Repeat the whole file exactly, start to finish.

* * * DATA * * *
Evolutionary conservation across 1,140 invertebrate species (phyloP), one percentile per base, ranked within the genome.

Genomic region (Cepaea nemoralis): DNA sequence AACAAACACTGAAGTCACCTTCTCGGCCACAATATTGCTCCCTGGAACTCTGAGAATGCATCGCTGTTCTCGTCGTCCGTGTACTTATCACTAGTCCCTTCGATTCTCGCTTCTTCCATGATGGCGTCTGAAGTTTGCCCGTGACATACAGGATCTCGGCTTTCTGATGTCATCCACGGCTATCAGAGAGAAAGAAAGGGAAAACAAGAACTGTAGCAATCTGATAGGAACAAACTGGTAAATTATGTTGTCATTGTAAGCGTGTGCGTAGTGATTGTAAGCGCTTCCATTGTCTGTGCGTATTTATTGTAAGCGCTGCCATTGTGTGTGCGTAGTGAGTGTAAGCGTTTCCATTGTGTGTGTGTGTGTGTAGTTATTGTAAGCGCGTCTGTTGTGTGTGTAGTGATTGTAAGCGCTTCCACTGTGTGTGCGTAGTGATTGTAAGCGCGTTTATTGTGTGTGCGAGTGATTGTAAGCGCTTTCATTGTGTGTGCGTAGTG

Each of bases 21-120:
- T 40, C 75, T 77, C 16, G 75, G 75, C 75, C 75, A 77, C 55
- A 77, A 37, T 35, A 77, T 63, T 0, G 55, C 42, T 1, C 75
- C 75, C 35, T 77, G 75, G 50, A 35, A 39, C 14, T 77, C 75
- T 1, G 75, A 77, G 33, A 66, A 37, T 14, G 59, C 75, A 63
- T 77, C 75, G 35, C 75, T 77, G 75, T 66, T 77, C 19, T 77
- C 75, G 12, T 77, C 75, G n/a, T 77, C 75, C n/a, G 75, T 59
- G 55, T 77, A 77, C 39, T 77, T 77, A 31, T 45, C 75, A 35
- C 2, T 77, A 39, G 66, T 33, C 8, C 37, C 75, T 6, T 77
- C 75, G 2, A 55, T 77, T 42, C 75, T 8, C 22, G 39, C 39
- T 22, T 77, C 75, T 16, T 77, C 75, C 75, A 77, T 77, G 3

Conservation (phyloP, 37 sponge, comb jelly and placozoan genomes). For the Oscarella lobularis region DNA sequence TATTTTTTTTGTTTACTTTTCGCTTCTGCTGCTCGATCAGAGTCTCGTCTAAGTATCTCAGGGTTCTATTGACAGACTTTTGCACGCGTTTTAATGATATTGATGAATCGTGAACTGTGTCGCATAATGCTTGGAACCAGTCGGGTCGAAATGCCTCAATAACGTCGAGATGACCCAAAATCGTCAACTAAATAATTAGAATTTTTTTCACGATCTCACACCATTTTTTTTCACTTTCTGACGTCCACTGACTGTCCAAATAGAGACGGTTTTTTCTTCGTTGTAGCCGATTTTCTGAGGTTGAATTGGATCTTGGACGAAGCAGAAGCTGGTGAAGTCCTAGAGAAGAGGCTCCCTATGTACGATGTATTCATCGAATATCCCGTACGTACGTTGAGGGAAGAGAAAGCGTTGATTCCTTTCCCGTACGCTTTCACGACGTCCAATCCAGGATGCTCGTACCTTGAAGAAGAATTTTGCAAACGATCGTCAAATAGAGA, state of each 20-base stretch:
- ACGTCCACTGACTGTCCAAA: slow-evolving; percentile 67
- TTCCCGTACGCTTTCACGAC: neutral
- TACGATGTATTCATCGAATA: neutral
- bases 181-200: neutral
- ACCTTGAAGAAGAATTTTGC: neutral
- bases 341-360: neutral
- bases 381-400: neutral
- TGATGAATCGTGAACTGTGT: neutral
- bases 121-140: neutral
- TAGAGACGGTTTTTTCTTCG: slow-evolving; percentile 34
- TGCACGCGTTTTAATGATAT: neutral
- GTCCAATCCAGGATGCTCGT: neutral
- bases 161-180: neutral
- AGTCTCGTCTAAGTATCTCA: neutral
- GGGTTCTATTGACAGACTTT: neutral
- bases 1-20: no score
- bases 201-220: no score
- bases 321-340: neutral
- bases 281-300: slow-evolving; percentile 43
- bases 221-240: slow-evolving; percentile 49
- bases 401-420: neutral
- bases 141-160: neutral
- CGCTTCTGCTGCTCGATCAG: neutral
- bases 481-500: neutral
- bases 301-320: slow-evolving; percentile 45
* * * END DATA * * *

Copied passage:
Evolutionary conservation across 1,140 invertebrate species (phyloP), one percentile per base, ranked within the genome.

Genomic region (Cepaea nemoralis): DNA sequence AACAAACACTGAAGTCACCTTCTCGGCCACAATATTGCTCCCTGGAACTCTGAGAATGCATCGCTGTTCTCGTCGTCCGTGTACTTATCACTAGTCCCTTCGATTCTCGCTTCTTCCATGATGGCGTCTGAAGTTTGCCCGTGACATACAGGATCTCGGCTTTCTGATGTCATCCACGGCTATCAGAGAGAAAGAAAGGGAAAACAAGAACTGTAGCAATCTGATAGGAACAAACTGGTAAATTATGTTGTCATTGTAAGCGTGTGCGTAGTGATTGTAAGCGCTTCCATTGTCTGTGCGTATTTATTGTAAGCGCTGCCATTGTGTGTGCGTAGTGAGTGTAAGCGTTTCCATTGTGTGTGTGTGTGTGTAGTTATTGTAAGCGCGTCTGTTGTGTGTGTAGTGATTGTAAGCGCTTCCACTGTGTGTGCGTAGTGATTGTAAGCGCGTTTATTGTGTGTGCGAGTGATTGTAAGCGCTTTCATTGTGTGTGCGTAGTG

Each of bases 21-120:
- T 40, C 75, T 77, C 16, G 75, G 75, C 75, C 75, A 77, C 55
- A 77, A 37, T 35, A 77, T 63, T 0, G 55, C 42, T 1, C 75
- C 75, C 35, T 77, G 75, G 50, A 35, A 39, C 14, T 77, C 75
- T 1, G 75, A 77, G 33, A 66, A 37, T 14, G 59, C 75, A 63
- T 77, C 75, G 35, C 75, T 77, G 75, T 66, T 77, C 19, T 77
- C 75, G 12, T 77, C 75, G n/a, T 77, C 75, C n/a, G 75, T 59
- G 55, T 77, A 77, C 39, T 77, T 77, A 31, T 45, C 75, A 35
- C 2, T 77, A 39, G 66, T 33, C 8, C 37, C 75, T 6, T 77
- C 75, G 2, A 55, T 77, T 42, C 75, T 8, C 22, G 39, C 39
- T 22, T 77, C 75, T 16, T 77, C 75, C 75, A 77, T 77, G 3

Conservation (phyloP, 37 sponge, comb jelly and placozoan genomes). For the Oscarella lobularis region DNA sequence TATTTTTTTTGTTTACTTTTCGCTTCTGCTGCTCGATCAGAGTCTCGTCTAAGTATCTCAGGGTTCTATTGACAGACTTTTGCACGCGTTTTAATGATATTGATGAATCGTGAACTGTGTCGCATAATGCTTGGAACCAGTCGGGTCGAAATGCCTCAATAACGTCGAGATGACCCAAAATCGTCAACTAAATAATTAGAATTTTTTTCACGATCTCACACCATTTTTTTTCACTTTCTGACGTCCACTGACTGTCCAAATAGAGACGGTTTTTTCTTCGTTGTAGCCGATTTTCTGAGGTTGAATTGGATCTTGGACGAAGCAGAAGCTGGTGAAGTCCTAGAGAAGAGGCTCCCTATGTACGATGTATTCATCGAATATCCCGTACGTACGTTGAGGGAAGAGAAAGCGTTGATTCCTTTCCCGTACGCTTTCACGACGTCCAATCCAGGATGCTCGTACCTTGAAGAAGAATTTTGCAAACGATCGTCAAATAGAGA, state of each 20-base stretch:
- ACGTCCACTGACTGTCCAAA: slow-evolving; percentile 67
- TTCCCGTACGCTTTCACGAC: neutral
- TACGATGTATTCATCGAATA: neutral
- bases 181-200: neutral
- ACCTTGAAGAAGAATTTTGC: neutral
- bases 341-360: neutral
- bases 381-400: neutral
- TGATGAATCGTGAACTGTGT: neutral
- bases 121-140: neutral
- TAGAGACGGTTTTTTCTTCG: slow-evolving; percentile 34
- TGCACGCGTTTTAATGATAT: neutral
- GTCCAATCCAGGATGCTCGT: neutral
- bases 161-180: neutral
- AGTCTCGTCTAAGTATCTCA: neutral
- GGGTTCTATTGACAGACTTT: neutral
- bases 1-20: no score
- bases 201-220: no score
- bases 321-340: neutral
- bases 281-300: slow-evolving; percentile 43
- bases 221-240: slow-evolving; percentile 49
- bases 401-420: neutral
- bases 141-160: neutral
- CGCTTCTGCTGCTCGATCAG: neutral
- bases 481-500: neutral
- bases 301-320: slow-evolving; percentile 45